Drug possession: Build your defense as soon as possible

| Feb 19, 2020 | Firm News

You and your friends like to have a good time, and that occasionally means that you like to use recreational drugs. Usually, they’re medications that you or friends had from previous surgeries or from medical conditions, like benzodiazepines or opioid pain relievers. You never thought it was going to be a big deal.

Unfortunately, using someone else’s prescription is an offense that isn’t taken lightly. Additionally, if you’re caught driving with these drugs in your system and seem impaired, you could face DWI charges.

Possessing certain drugs can violate the Texas Controlled Substances Act

If you have certain drugs in your possession, like illegal or controlled drugs, then you could face an arrest, charges and conviction due to violating the Texas Controlled Substances Act. However, it’s not always easy for the prosecution to get a conviction.

The prosecution will have to show that, beyond any reasonable doubt, you were in possession of the drugs knowingly and did not have a prescription for them. If you do have a prescription for a drug that is found in your possession, you can still face penalties if you’re driving while impaired.

Did you know that Texas has some of the toughest penalties for drug possession in the United States?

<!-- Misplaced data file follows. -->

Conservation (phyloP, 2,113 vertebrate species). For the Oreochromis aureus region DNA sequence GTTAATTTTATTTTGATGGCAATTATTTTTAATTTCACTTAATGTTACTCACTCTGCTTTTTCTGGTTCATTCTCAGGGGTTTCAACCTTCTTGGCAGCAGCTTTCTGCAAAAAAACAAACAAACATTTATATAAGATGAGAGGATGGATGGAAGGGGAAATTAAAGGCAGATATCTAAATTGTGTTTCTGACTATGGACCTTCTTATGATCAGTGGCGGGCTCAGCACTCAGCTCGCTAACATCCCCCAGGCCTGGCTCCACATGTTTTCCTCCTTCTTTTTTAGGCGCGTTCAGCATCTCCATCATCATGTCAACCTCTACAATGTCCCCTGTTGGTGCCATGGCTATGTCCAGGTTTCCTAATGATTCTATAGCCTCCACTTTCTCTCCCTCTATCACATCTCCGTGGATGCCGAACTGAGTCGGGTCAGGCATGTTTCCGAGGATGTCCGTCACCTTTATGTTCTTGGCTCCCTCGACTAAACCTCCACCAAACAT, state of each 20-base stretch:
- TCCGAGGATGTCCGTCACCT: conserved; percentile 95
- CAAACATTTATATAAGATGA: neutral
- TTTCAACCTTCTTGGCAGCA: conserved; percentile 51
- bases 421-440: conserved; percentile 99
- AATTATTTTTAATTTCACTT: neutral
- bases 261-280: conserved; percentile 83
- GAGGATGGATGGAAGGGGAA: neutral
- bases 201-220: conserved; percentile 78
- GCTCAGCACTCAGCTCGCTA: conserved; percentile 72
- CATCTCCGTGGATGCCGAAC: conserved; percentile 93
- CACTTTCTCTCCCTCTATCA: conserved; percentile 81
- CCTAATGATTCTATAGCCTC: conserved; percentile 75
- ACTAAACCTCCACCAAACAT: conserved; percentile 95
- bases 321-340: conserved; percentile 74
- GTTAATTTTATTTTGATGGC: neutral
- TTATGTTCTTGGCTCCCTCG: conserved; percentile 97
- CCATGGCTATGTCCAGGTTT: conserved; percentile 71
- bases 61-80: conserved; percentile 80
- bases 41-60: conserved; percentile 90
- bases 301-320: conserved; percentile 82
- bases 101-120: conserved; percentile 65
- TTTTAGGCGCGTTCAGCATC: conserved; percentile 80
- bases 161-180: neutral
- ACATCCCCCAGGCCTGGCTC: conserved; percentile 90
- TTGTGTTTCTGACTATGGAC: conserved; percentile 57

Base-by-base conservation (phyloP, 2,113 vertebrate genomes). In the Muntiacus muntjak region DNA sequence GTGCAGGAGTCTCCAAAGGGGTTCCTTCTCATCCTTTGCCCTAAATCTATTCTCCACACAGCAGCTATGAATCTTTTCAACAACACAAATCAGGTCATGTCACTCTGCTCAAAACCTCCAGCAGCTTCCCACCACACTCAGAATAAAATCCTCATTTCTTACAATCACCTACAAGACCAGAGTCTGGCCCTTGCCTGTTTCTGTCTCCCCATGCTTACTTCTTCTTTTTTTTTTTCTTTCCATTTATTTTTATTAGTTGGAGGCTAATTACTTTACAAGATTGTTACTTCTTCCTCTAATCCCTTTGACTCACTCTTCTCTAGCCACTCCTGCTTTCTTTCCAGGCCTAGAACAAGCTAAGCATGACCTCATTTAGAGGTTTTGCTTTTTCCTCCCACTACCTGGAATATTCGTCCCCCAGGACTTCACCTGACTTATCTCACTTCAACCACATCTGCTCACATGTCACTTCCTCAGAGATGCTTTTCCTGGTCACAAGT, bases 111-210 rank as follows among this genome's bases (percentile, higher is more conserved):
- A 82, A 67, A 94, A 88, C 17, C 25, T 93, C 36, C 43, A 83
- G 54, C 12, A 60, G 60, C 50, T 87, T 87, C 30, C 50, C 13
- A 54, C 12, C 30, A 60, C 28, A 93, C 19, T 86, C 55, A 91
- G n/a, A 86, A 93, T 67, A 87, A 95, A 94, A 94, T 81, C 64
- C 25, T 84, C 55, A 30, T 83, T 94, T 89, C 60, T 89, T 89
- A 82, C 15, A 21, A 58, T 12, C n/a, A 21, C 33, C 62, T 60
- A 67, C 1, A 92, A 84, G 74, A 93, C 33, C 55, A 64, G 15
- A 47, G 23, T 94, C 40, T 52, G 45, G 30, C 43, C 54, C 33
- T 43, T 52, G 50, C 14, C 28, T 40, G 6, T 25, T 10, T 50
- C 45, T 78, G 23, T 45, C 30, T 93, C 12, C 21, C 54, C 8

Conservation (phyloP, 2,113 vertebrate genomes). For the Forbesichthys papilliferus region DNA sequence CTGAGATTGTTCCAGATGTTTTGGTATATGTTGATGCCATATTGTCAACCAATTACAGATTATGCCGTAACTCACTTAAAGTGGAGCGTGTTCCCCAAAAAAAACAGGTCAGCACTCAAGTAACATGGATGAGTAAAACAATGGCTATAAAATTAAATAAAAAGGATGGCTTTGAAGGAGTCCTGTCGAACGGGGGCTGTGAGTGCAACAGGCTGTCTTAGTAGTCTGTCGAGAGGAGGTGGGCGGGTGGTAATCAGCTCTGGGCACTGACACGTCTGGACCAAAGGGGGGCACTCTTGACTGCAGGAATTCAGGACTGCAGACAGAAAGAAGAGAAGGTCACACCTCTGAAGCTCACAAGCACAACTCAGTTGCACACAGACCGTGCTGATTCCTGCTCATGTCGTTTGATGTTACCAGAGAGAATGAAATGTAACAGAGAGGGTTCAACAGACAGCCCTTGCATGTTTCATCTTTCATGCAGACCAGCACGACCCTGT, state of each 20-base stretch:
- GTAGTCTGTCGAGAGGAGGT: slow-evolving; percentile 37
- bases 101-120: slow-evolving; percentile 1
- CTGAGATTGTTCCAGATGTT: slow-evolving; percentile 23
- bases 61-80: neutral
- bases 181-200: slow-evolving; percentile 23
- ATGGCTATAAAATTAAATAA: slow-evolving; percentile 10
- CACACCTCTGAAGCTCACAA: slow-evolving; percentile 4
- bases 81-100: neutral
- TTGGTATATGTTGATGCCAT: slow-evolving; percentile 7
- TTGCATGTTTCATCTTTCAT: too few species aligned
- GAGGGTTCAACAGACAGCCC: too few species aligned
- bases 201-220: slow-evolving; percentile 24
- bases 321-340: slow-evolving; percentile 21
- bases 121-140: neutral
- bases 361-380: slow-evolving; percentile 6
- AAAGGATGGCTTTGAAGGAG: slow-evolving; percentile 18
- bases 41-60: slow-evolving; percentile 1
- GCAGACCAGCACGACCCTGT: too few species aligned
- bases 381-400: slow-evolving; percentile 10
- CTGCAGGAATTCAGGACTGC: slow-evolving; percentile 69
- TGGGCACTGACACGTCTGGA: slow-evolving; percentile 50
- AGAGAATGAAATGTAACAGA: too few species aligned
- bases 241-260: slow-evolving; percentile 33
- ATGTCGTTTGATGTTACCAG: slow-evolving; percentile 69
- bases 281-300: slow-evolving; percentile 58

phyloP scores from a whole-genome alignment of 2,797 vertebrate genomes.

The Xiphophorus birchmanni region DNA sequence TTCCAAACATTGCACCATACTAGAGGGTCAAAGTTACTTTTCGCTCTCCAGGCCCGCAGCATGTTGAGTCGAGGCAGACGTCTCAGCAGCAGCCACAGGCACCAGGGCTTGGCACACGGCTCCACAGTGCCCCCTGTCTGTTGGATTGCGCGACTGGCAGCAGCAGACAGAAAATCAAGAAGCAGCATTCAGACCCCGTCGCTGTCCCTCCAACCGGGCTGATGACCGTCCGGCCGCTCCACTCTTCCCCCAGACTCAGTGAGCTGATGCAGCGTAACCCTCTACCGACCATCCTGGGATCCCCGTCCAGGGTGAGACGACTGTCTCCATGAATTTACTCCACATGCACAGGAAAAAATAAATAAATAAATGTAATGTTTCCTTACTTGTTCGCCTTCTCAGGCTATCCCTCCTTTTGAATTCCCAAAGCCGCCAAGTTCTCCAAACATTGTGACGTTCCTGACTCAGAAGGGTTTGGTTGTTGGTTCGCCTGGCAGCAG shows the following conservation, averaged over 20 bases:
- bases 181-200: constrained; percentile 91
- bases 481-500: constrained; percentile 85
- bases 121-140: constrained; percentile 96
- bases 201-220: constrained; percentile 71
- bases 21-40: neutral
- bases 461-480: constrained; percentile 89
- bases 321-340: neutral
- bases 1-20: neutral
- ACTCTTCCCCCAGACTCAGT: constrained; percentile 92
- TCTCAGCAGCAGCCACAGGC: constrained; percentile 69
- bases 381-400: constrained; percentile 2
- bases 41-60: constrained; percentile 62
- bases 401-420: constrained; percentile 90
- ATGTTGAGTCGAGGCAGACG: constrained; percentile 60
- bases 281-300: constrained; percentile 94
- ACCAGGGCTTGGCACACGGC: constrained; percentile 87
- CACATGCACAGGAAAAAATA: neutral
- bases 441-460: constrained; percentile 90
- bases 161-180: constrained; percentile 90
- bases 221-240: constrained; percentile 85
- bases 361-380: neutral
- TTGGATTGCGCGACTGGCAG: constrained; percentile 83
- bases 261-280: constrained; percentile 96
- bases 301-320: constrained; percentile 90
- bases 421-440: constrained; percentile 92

Texas has created significant penalties for those caught with drugs. Even misdemeanor offenses can come with heavy fines and possible time in jail. The kinds of penalties you could face will depend on the kind of drug you had in your possession, how it was stored, how much you had, any past convictions on your record and the possession of additional drug paraphernalia.

What kinds of defenses are there to drug possession charges?

Some possible defenses include:

  • Not knowing that the drug was in your possession
  • Not possessing the drug with the intention of human consumption
  • Having a drug that has been approved for investigational use (or that you are allowed to have by exemption)
  • Insufficient quantity
  • Showing that the drug was prescribed to you

No matter what your situation is, drug charges should be taken seriously. You could face jail time, a misdemeanor charge and fines that impact your finances significantly. Your attorney will work with you to reduce the risk of these penalties, so be honest with them. They need to know the whole truth to be able to provide you with the kind of defensive options that may work and to help you build a solid case.